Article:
Author: Frank Ableson & Robi Sen
Publisher: Manning, 2nd Ed 2011
Aimed at: Experienced Java programmers
Pros: An advanced treatment of Android
Cons: Not suitable for the beginner
Reviewed by: Harry Fairhead
This is a book that will be appreciated by the right reader - so find out about it before you decide if it's for you.
If you are looking for a beginner's book this one isn't for you. Apart from being able to program in Java you also need a fairly mature attitude towards programming to be a candidate reader.
The book starts off with the usual and mostly unnecessary recap of what Android is and how it is set up. However the pace picks up before the first chapter is over. In section 1.4 we are introduced to the first of the architectural innovations in Android - the intent. We learn about activities, services, broadcast receivers and content providers. This is before we have met the Eclipse IDE, the simulator or written a hello world program. If you are a beginner than this might seem too abstract but it you have already dabbled in Android development this is a good way to go.
Chapter 2 discusses the SDK and the development environment and this is much the same as any introduction to Android.
Part 2 of the book is called Exercising the Android SDK for no particular logical reason. It finally does get onto the topic that most books treat early on - i.e. creating a UI. However it does so from an architectural point of view - creating an activity, working with views, resources and finally the manifest file. This is a good order to do things in if you are already fairly happy about the general approach to building a UI. Chapter 4 returns to intents and services and we have an example that implements a weather checker and similar services. Chapter 5 deals with data - the file system, database and content provider. Chapter 6 is into networking and web services and has an example of REST and a discussion of whether or not SOAP is a good idea - it isn't.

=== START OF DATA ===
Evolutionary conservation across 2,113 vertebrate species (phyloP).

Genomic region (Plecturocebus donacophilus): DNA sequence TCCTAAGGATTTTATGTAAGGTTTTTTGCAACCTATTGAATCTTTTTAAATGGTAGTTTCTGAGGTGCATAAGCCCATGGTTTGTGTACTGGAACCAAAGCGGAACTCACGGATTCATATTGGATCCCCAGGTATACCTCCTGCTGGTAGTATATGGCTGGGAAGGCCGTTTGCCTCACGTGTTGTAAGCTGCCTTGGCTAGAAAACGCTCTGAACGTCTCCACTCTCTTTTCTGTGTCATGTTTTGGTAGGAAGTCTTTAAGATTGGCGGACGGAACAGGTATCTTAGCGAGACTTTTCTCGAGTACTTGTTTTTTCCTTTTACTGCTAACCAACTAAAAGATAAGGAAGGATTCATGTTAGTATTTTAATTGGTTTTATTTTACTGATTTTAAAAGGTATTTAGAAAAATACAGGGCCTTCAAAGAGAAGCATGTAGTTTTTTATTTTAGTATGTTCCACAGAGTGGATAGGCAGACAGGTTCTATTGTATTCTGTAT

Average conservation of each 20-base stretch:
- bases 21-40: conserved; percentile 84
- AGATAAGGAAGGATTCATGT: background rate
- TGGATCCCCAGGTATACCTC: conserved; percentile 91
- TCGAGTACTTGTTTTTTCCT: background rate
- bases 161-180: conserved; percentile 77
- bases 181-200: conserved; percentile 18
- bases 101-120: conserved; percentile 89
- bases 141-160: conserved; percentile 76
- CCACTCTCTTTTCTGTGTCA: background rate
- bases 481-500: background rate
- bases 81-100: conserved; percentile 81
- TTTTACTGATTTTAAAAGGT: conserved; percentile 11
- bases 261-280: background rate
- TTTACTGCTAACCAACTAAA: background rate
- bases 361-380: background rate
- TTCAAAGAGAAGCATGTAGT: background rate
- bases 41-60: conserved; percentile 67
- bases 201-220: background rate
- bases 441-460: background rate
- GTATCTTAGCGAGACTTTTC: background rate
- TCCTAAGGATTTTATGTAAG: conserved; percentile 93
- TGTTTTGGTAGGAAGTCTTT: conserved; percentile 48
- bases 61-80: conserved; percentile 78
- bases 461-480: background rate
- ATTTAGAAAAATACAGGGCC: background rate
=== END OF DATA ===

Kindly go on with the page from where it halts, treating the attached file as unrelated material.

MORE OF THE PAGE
From here we move deeper into the API - telephony, notifications, alarms. graphics, animation, multimedia and location. The level is usually deeper than most books on the same topic. For example, in graphics there is a short section on using OpenGL ES.
Part 3 of the book is called Android Applications and Chapter 12 dives straight in with a more extended example of a field service application. The complete design of the app is outlined including its division into activities and services. Chapter 13 doesn't really fit the description of this part of the book because it is about creating applications in C using nothing but a suitable compiler. That is this is the creation of a raw C program to run under the Linux OS that Android is without the use of the NDK which is covered in a later chapter.
The final part of the book, The Maturing Platform, is just a collection of topics that didn't fit elsewhere. Chapter 14 is on the hardware in the form of using the Bluetooth and sensors. Chapter 15 is about Integration, i.e. using Android with web site such as LinkedIn. Chapter 16 looks at an alternative development environment, i.e. web development for the Android's WebKit browser. Chapter 17 concentrates on the AppWidget, i.e. an app that runs on the Android's home screen. Chapter 18 deals with localization and Chapter 19 explains the use of the NDK and creating C extensions for Java applications.
If you are a beginner, or even a little unsure about writing Java, keep away from this book. Its ideal reader is someone who has some idea of how Android works or who has created an app for another phone platform. If you are such a reader than this will be an essential acquisition. It is the only reasonably advanced book on Android I have discovered - so just go and buy a copy.
The 3rd Edition of the book (see Sidebar) has been revised to cover Android 3.0 and Renderscript. It has three new chapters: Chpater 20 Activity Fragments; Chapter 21 Androic 3.0 Activity Bar; Chapter 22 Drag-and-drop.